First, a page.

Legal Protection in Retail Financial Markets

Abstract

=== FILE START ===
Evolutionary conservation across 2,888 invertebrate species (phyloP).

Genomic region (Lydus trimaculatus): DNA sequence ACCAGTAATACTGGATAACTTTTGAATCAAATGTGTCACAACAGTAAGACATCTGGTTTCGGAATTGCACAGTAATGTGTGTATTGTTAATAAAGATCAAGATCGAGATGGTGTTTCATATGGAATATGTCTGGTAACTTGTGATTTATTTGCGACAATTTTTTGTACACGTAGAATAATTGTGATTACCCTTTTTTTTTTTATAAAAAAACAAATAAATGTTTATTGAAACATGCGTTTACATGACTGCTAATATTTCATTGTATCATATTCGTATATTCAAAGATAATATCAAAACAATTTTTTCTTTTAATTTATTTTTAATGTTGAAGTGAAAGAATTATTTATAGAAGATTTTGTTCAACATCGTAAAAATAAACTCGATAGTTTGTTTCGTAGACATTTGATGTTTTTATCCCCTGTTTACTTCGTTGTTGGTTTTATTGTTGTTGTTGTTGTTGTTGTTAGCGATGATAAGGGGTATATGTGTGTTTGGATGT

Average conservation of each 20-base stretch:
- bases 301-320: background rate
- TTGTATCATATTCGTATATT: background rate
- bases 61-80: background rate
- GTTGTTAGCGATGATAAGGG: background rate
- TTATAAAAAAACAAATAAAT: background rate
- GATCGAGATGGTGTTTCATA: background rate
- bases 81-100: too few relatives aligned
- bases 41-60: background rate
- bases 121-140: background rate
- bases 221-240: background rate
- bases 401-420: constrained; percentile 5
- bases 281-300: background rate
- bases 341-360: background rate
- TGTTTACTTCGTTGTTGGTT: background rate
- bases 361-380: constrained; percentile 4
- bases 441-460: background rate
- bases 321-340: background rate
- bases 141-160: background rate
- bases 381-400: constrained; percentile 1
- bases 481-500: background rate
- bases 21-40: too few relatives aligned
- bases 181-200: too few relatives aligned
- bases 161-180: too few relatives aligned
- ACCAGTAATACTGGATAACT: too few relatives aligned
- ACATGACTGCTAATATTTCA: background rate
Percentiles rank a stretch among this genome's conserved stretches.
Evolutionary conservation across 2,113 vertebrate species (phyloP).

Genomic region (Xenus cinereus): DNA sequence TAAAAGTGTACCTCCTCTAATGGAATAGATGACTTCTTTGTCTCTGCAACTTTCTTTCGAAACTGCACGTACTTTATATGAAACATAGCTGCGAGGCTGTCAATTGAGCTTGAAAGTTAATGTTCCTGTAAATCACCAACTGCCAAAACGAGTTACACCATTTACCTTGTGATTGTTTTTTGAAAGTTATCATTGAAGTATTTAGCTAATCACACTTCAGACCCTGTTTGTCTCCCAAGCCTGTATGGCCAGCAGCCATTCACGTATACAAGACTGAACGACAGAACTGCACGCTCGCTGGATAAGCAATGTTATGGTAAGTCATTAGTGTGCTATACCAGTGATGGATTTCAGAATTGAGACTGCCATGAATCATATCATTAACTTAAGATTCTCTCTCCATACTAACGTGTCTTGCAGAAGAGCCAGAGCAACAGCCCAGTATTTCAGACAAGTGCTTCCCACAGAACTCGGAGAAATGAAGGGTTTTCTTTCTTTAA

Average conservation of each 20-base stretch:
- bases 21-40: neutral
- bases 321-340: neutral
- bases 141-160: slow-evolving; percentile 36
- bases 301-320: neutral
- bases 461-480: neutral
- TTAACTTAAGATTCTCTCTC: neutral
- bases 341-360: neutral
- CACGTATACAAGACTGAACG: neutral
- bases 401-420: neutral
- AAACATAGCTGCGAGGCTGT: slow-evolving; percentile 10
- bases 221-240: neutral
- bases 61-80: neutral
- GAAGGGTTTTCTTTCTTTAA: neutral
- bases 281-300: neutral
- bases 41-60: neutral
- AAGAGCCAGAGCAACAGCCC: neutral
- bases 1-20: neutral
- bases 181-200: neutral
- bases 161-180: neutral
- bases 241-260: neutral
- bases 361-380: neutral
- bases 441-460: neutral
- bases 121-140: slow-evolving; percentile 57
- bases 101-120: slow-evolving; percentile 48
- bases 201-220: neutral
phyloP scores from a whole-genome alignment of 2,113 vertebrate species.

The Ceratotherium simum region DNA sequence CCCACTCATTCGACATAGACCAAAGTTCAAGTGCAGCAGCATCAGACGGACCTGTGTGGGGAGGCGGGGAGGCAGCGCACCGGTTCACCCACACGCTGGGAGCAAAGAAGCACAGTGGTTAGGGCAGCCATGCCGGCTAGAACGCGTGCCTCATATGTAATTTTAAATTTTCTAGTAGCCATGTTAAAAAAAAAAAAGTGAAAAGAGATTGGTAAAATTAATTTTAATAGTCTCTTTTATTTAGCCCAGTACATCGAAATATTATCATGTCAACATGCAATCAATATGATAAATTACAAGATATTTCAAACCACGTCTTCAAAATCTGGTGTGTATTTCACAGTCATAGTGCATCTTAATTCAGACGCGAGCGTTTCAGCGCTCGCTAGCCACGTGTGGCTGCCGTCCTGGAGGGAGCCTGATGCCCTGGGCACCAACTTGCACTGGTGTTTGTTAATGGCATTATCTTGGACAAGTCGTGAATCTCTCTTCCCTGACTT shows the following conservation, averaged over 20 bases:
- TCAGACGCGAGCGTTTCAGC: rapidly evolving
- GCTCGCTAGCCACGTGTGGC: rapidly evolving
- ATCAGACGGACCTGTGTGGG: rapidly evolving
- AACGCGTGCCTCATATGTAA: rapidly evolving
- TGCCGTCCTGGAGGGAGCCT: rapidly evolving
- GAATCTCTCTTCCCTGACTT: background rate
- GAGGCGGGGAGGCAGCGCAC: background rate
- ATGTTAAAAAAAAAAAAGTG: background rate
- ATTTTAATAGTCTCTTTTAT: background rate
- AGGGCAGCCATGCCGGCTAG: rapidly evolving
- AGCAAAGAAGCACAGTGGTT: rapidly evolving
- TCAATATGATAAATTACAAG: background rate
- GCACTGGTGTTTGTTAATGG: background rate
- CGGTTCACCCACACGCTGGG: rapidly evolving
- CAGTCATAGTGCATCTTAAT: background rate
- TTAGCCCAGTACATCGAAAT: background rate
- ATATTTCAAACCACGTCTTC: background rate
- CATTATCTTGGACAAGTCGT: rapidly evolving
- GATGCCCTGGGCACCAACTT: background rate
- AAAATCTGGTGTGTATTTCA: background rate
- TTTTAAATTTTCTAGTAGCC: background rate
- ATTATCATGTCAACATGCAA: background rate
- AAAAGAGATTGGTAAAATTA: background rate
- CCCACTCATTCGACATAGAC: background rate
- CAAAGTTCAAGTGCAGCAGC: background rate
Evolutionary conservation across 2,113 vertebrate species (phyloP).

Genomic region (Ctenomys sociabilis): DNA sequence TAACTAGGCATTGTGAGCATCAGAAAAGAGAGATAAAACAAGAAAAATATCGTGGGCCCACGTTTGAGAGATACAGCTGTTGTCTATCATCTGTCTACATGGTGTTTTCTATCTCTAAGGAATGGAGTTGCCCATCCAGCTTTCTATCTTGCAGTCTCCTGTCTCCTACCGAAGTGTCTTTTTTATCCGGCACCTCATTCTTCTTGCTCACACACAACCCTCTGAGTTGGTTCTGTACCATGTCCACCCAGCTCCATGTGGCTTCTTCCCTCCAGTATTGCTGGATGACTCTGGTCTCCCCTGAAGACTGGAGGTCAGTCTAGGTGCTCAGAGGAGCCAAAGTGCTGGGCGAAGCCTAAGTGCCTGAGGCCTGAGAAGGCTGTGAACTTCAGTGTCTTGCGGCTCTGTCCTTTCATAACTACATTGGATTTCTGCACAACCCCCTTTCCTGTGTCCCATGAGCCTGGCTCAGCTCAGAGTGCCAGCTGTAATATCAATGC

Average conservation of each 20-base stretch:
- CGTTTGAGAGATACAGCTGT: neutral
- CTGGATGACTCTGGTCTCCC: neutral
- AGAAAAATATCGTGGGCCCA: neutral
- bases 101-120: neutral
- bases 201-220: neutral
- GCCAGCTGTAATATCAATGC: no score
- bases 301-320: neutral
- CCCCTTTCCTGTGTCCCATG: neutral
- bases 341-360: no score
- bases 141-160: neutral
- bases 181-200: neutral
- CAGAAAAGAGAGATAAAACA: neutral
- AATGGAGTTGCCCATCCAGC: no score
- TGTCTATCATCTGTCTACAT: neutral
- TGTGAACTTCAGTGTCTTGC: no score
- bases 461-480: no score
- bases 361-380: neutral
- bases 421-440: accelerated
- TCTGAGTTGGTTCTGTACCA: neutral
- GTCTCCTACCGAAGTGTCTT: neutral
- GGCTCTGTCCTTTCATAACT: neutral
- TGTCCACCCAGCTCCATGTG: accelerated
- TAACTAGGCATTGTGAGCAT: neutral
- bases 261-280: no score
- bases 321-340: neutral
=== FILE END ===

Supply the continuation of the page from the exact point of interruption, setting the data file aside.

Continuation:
We model a retail financial institution that outsources its advice services to an intermediary, making the two parties jointly responsible for consumers' experience with the products. In this context, courts that enforce state-contingent legal rules are necessary in order to avoid market breakdowns. To maximize social welfare, the government implements a system of penalties that depends on product characteristics and on the firm's relative ability to control quality. This legal system emphasizes reliable advice over transaction pace. Furthermore, the implicit team structure of the firm and its intermediary prevents self-regulation from achieving the same social efficiency.

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